Crossing the rivers of the state : the role of the ferry in the development of South Carolina, circa 1680-1920s /

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Salo, Edward
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Middle Tennessee State University
Often overlooked by historians and archaeologists, ferries played an important part in the transportation network that developed during the colonial period and continued to operate until the twentieth century. Ferries in South Carolina, for instance, were the local connection to the larger Atlantic world network within which South Carolina operated and developed. Without ferries, South Carolina would not have developed as an economic partner in the Atlantic world network. Ferries served as the connection between maritime and inland culture.
This dissertation provides a historical context for a better interpretation of ferries by historians, whether in academic publications, markers, museum exhibits, or other public history tools. It also provides a framework for future archaeological and historical studies, and the enhanced preservation and management of ferries in the Lowcountry.
In the Lowcountry, ferries were not merely a single-function transportation method; they represented a duality of adaption of ideas and technology, but at the same time, ferries stayed relatively unchanged during their history. They were important economical centers that began as another moneymaking pursuit of the planter elite. Ferries changed from small canoes adapted from Native Americans to European-influenced flatboats to the steamboats operated by the Mount Pleasant Ferry Company. By the end of the nineteenth century, large corporations operated several important ferries as the railroads consolidated their control of the transportation network across the state.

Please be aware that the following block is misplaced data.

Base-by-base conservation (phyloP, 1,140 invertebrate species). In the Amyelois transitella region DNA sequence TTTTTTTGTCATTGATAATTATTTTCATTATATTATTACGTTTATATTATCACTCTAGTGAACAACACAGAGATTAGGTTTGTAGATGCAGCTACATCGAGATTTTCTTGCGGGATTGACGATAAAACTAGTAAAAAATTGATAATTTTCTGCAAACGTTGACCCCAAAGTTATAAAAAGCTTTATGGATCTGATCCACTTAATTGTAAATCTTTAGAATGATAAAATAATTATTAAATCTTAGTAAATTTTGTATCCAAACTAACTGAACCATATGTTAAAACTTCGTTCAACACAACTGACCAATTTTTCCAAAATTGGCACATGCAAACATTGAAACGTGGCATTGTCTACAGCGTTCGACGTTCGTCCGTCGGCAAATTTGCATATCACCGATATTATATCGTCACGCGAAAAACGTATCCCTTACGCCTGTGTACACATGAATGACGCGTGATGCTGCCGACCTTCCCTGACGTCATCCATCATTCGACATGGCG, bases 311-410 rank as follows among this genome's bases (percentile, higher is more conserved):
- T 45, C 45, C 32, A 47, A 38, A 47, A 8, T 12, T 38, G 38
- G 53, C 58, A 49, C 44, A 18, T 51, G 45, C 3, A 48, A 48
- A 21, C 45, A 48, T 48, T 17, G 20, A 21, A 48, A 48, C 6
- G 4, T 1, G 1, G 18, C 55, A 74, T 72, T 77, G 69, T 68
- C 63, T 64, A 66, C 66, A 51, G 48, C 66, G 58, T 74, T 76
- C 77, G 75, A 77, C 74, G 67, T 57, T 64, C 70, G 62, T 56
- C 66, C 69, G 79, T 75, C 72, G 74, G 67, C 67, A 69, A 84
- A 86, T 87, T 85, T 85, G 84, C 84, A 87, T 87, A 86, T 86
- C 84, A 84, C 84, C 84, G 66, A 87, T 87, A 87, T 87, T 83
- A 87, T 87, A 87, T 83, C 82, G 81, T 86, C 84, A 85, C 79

Ferries played an important role in the development of South Carolina; however, until recently, preservationists have all but ignored ferries in the preparation of National Register nominations and state historic markers, two indicators of the perceived importance of a historical resource in South Carolina. Compared to those in neighboring states, South Carolina's preservation community has been slow to identify ferries and ferry-related resources in the state. Many important ferry sites in South Carolina do not have a historical marker to illustrate their importance. Many plantations that included ferries in their operations do not have the landings listed in their National Register nominations.
However, South Carolinians have remembered historic ferries and their contributions to the state's transportation history in other ways, including the naming of roads and businesses after historic ferries.